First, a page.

If set as Schmitt, the thresholds are 4v, and 1v. In neither case is this
anywhere near 2.5v. Also the detected level will remain where it is all
the while the voltage changes between these levels. Result your 'detection'
points, will not be anywhere near the zero crossing point of the waveform.
To use detection like this, you need the input AC waveform turned into a
genuine square wave, with a comparator at the mid point of the AC
waveform.

So, do you have hardware generating a digital signal reflecting the cycles
correctly?. If not, you need this.
Then fix the code. Get rid of your enable/disable interrupt global in the
interrupt handler, and add this to the 'must never do this' list for the PIC.
temtronic



Joined: 01 Jul 2010
Posts: 8150
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PostPosted: Tue Jun 15, 2021 5:14 am     Reply with quote

Ok, I have to ask ...
why aren't you using the ZCD interrupt flag ?

I don't use that PIC, got the datasheet, quick read of section 29.. the Zero Cross detector peripheral(page 429, sigh..). Looks simple enough to set which edge to detect, have the flag set when triggered.
Your code looks like it's not using the ZCD peripheral at all.

As others point out, NOT a good idea to put an AC signal on any PIC I/O pin.
To use the ZCD, you'd need to disable all other peripheral functions to that pin (B0).

Maybe I'm missing 'something' ?
Jay
matthewmilford



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PostPosted: Tue Jun 15, 2021 6:19 am     Reply with quote

I did not use the zcd that is built in due to not wanting to tie in ac power into the pic. I have an external zcd chip that feeds in a very nice isolated 0-5v square wave that matches up well with the sin wave. So I am not putting AC into the pic.

Ttelmah, I fixed the "screaming error". I was talking with an older programmer collogue of mine from whom I got the idea that this was necessary and he said that at one point you had to do this manually due to an error in the code back in the day. Glad to know that was fixed.
I am trying to detect based on a square wave, the pic has no input anywhere that is ac waveform. The square wave signal does correctly reflect the cycles. It changes states every time there is a zero crossing and goes from 0-5v.

So is it not able to do this edge detection on a square wave?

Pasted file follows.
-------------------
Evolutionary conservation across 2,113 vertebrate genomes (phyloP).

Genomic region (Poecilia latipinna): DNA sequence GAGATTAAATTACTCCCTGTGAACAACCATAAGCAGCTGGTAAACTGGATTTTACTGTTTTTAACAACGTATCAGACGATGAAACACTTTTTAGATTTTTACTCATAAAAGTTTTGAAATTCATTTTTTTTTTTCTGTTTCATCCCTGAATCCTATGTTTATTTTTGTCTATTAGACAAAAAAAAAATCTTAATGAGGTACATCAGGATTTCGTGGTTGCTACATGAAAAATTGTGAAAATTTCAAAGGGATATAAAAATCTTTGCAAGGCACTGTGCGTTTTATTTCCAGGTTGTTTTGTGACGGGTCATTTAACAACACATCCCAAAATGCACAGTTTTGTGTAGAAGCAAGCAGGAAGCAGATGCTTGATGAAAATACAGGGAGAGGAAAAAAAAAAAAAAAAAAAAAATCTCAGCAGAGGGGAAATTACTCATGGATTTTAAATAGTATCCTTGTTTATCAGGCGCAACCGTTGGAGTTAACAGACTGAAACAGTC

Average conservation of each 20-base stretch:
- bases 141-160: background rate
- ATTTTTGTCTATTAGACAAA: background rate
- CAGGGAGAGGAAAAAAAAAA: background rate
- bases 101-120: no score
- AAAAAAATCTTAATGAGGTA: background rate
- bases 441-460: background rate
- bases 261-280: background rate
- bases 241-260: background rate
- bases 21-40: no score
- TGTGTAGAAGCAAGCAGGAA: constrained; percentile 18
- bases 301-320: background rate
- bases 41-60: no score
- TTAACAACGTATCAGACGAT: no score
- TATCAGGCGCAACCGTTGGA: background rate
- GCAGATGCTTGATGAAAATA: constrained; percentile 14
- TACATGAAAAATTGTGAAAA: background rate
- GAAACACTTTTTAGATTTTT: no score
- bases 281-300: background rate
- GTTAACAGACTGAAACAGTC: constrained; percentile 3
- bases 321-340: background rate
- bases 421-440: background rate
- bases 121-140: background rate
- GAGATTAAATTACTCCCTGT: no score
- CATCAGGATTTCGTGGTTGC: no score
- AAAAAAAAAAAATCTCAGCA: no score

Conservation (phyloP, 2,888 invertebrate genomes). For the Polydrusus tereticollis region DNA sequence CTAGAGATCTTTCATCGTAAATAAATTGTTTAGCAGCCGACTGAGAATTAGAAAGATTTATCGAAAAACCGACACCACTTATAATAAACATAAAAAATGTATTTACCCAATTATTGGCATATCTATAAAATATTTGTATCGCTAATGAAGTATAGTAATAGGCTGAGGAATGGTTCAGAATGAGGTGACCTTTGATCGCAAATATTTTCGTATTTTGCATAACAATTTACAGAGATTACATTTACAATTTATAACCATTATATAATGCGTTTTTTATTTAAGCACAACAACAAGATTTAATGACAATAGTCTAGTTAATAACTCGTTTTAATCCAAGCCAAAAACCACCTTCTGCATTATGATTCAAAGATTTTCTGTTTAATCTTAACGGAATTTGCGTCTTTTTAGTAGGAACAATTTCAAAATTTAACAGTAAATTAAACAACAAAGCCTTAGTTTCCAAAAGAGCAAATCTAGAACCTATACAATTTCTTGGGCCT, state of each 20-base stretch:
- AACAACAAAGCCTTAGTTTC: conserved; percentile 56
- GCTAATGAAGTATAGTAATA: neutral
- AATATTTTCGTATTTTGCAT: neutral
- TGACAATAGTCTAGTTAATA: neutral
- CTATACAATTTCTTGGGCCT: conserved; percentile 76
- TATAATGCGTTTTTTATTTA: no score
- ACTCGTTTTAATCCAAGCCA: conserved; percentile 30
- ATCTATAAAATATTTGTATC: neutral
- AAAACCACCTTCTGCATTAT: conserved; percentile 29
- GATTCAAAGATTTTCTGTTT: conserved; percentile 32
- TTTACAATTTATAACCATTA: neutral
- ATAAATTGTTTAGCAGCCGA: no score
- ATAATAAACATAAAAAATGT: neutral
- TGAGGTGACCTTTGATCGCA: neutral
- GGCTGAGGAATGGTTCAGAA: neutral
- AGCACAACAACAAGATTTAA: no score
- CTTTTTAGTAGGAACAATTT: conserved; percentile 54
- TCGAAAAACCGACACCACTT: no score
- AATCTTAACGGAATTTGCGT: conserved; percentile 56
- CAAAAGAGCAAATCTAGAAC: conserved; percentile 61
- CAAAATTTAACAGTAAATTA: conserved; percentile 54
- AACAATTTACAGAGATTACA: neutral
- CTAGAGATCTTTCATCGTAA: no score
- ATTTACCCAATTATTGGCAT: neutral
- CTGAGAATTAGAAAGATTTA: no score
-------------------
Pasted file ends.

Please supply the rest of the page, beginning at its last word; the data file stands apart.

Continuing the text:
Ttelmah



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PostPosted: Tue Jun 15, 2021 7:31 am     Reply with quote

OK. Glad you have got a proper square wave. Very Happy

You never enabled interrupts like this on a PIC. You often (usually) did
have to do this on other processors. For example on the old Z80. On these
processors the enable does not occur till the instruction _after_ the flag is
set, allowing a return instruction to be used as the next instruction
without recursion happening.

There was never a software error requiring you to do this on the PIC,
since if you did this it would actually prevent the hardware system from
working.
There was a software fault some time ago, where the GIE could become
disabled, but this had to be handled by re-enabling this in the main code,
not in the interrupt handler.

The point is that on the PIC, the actual chip hardware automatically disables
GIE, when the handler is called (in fact on the PIC18, it is the GIE for the
high or low priority that is disabled, corresponding to the priority of the
handler). The processor returns from the interrupt using the 'RETFIE'
instruction, which is ReTurnFromInterruptEnable. Which enables the interrupt after the return. This has to happen, because of the way
that the PIC handles interrupts (they are dealt with in the very first phase
of each instruction), so if you do the enable 'in code', the interrupts are
already enabled before you can return from the handler. Disaster....

It should perfectly be possible to do this edge detection on the square
wave. Get rid of the global interrupt disable/enable, and see what happens.

Now some comments:
1) you do realise that setting the interrupt edge, does not enable the
interrupt. You don't show the interrupt being enabled anywhere...
2) setting the edge, can result in the interrupt itself being triggered.
So you need:
Code:

            disable_interrupts(INT_EXT);
            ext_int_edge(H_TO_L);
            clear_interrupts(INT_EXT);
            enable_interrupts(INT_EXT);


Why don't you just change the edge in the handler itself?. This is the
normal way of doing this. In here you don't need the disable/enable,
and the interrupt will be cleared before the routine exits.